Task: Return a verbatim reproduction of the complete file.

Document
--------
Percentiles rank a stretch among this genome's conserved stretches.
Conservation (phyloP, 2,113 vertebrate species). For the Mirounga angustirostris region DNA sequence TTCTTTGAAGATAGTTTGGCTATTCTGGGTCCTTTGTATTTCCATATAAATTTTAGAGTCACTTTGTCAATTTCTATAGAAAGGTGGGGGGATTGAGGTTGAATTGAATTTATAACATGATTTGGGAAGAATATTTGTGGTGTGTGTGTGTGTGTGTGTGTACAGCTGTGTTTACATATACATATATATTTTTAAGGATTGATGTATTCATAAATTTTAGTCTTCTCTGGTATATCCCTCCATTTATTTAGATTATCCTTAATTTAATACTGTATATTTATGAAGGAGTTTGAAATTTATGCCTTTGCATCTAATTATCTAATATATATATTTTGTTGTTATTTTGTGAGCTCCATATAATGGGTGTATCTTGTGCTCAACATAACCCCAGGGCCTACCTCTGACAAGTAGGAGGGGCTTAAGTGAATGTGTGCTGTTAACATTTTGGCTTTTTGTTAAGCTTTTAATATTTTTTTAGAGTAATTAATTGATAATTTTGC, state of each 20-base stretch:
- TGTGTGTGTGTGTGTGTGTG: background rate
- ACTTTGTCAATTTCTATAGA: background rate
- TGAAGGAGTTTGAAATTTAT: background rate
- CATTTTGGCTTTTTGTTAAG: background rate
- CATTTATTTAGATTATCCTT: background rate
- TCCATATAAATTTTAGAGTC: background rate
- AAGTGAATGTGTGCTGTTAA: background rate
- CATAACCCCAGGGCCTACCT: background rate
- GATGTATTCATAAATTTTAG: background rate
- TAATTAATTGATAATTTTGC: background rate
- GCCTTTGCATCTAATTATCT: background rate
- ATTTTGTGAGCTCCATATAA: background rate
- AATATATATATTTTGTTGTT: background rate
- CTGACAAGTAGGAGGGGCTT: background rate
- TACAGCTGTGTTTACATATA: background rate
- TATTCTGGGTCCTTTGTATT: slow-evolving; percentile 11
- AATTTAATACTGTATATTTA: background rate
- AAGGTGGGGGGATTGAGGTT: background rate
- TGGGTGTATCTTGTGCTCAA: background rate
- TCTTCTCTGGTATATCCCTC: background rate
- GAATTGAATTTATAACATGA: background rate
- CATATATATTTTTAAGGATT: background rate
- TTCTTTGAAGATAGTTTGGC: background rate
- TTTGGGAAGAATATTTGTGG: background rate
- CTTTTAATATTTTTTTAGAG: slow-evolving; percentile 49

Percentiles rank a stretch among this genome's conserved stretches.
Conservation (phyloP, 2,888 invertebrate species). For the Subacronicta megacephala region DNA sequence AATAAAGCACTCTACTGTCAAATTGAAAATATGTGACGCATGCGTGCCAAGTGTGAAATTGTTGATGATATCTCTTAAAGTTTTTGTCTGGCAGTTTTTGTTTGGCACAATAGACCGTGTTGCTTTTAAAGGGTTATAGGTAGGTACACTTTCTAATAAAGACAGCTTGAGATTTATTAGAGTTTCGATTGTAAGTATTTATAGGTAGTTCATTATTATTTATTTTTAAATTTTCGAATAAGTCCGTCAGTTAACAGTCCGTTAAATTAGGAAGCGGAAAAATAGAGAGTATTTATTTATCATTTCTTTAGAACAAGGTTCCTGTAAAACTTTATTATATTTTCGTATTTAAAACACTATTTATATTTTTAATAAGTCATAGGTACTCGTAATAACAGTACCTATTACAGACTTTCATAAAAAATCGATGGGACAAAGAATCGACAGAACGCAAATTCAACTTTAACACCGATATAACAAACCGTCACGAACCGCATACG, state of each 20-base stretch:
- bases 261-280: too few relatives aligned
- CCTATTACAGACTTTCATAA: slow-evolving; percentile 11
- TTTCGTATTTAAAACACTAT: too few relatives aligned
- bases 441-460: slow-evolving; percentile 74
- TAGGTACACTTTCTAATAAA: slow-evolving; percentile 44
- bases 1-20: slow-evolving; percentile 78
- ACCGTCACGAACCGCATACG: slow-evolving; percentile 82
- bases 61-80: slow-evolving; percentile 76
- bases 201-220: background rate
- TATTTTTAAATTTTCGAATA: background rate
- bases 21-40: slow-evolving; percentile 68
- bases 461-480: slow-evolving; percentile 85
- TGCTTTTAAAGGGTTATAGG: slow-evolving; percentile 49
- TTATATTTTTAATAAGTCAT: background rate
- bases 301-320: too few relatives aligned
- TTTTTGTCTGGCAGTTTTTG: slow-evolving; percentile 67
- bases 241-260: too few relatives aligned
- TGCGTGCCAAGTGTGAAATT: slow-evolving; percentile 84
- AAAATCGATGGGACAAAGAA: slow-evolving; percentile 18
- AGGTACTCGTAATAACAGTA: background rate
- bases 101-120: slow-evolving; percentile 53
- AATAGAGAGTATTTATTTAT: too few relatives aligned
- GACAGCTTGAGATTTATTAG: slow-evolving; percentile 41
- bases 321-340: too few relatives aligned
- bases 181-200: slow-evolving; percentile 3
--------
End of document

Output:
Percentiles rank a stretch among this genome's conserved stretches.
Conservation (phyloP, 2,113 vertebrate species). For the Mirounga angustirostris region DNA sequence TTCTTTGAAGATAGTTTGGCTATTCTGGGTCCTTTGTATTTCCATATAAATTTTAGAGTCACTTTGTCAATTTCTATAGAAAGGTGGGGGGATTGAGGTTGAATTGAATTTATAACATGATTTGGGAAGAATATTTGTGGTGTGTGTGTGTGTGTGTGTGTACAGCTGTGTTTACATATACATATATATTTTTAAGGATTGATGTATTCATAAATTTTAGTCTTCTCTGGTATATCCCTCCATTTATTTAGATTATCCTTAATTTAATACTGTATATTTATGAAGGAGTTTGAAATTTATGCCTTTGCATCTAATTATCTAATATATATATTTTGTTGTTATTTTGTGAGCTCCATATAATGGGTGTATCTTGTGCTCAACATAACCCCAGGGCCTACCTCTGACAAGTAGGAGGGGCTTAAGTGAATGTGTGCTGTTAACATTTTGGCTTTTTGTTAAGCTTTTAATATTTTTTTAGAGTAATTAATTGATAATTTTGC, state of each 20-base stretch:
- TGTGTGTGTGTGTGTGTGTG: background rate
- ACTTTGTCAATTTCTATAGA: background rate
- TGAAGGAGTTTGAAATTTAT: background rate
- CATTTTGGCTTTTTGTTAAG: background rate
- CATTTATTTAGATTATCCTT: background rate
- TCCATATAAATTTTAGAGTC: background rate
- AAGTGAATGTGTGCTGTTAA: background rate
- CATAACCCCAGGGCCTACCT: background rate
- GATGTATTCATAAATTTTAG: background rate
- TAATTAATTGATAATTTTGC: background rate
- GCCTTTGCATCTAATTATCT: background rate
- ATTTTGTGAGCTCCATATAA: background rate
- AATATATATATTTTGTTGTT: background rate
- CTGACAAGTAGGAGGGGCTT: background rate
- TACAGCTGTGTTTACATATA: background rate
- TATTCTGGGTCCTTTGTATT: slow-evolving; percentile 11
- AATTTAATACTGTATATTTA: background rate
- AAGGTGGGGGGATTGAGGTT: background rate
- TGGGTGTATCTTGTGCTCAA: background rate
- TCTTCTCTGGTATATCCCTC: background rate
- GAATTGAATTTATAACATGA: background rate
- CATATATATTTTTAAGGATT: background rate
- TTCTTTGAAGATAGTTTGGC: background rate
- TTTGGGAAGAATATTTGTGG: background rate
- CTTTTAATATTTTTTTAGAG: slow-evolving; percentile 49

Percentiles rank a stretch among this genome's conserved stretches.
Conservation (phyloP, 2,888 invertebrate species). For the Subacronicta megacephala region DNA sequence AATAAAGCACTCTACTGTCAAATTGAAAATATGTGACGCATGCGTGCCAAGTGTGAAATTGTTGATGATATCTCTTAAAGTTTTTGTCTGGCAGTTTTTGTTTGGCACAATAGACCGTGTTGCTTTTAAAGGGTTATAGGTAGGTACACTTTCTAATAAAGACAGCTTGAGATTTATTAGAGTTTCGATTGTAAGTATTTATAGGTAGTTCATTATTATTTATTTTTAAATTTTCGAATAAGTCCGTCAGTTAACAGTCCGTTAAATTAGGAAGCGGAAAAATAGAGAGTATTTATTTATCATTTCTTTAGAACAAGGTTCCTGTAAAACTTTATTATATTTTCGTATTTAAAACACTATTTATATTTTTAATAAGTCATAGGTACTCGTAATAACAGTACCTATTACAGACTTTCATAAAAAATCGATGGGACAAAGAATCGACAGAACGCAAATTCAACTTTAACACCGATATAACAAACCGTCACGAACCGCATACG, state of each 20-base stretch:
- bases 261-280: too few relatives aligned
- CCTATTACAGACTTTCATAA: slow-evolving; percentile 11
- TTTCGTATTTAAAACACTAT: too few relatives aligned
- bases 441-460: slow-evolving; percentile 74
- TAGGTACACTTTCTAATAAA: slow-evolving; percentile 44
- bases 1-20: slow-evolving; percentile 78
- ACCGTCACGAACCGCATACG: slow-evolving; percentile 82
- bases 61-80: slow-evolving; percentile 76
- bases 201-220: background rate
- TATTTTTAAATTTTCGAATA: background rate
- bases 21-40: slow-evolving; percentile 68
- bases 461-480: slow-evolving; percentile 85
- TGCTTTTAAAGGGTTATAGG: slow-evolving; percentile 49
- TTATATTTTTAATAAGTCAT: background rate
- bases 301-320: too few relatives aligned
- TTTTTGTCTGGCAGTTTTTG: slow-evolving; percentile 67
- bases 241-260: too few relatives aligned
- TGCGTGCCAAGTGTGAAATT: slow-evolving; percentile 84
- AAAATCGATGGGACAAAGAA: slow-evolving; percentile 18
- AGGTACTCGTAATAACAGTA: background rate
- bases 101-120: slow-evolving; percentile 53
- AATAGAGAGTATTTATTTAT: too few relatives aligned
- GACAGCTTGAGATTTATTAG: slow-evolving; percentile 41
- bases 321-340: too few relatives aligned
- bases 181-200: slow-evolving; percentile 3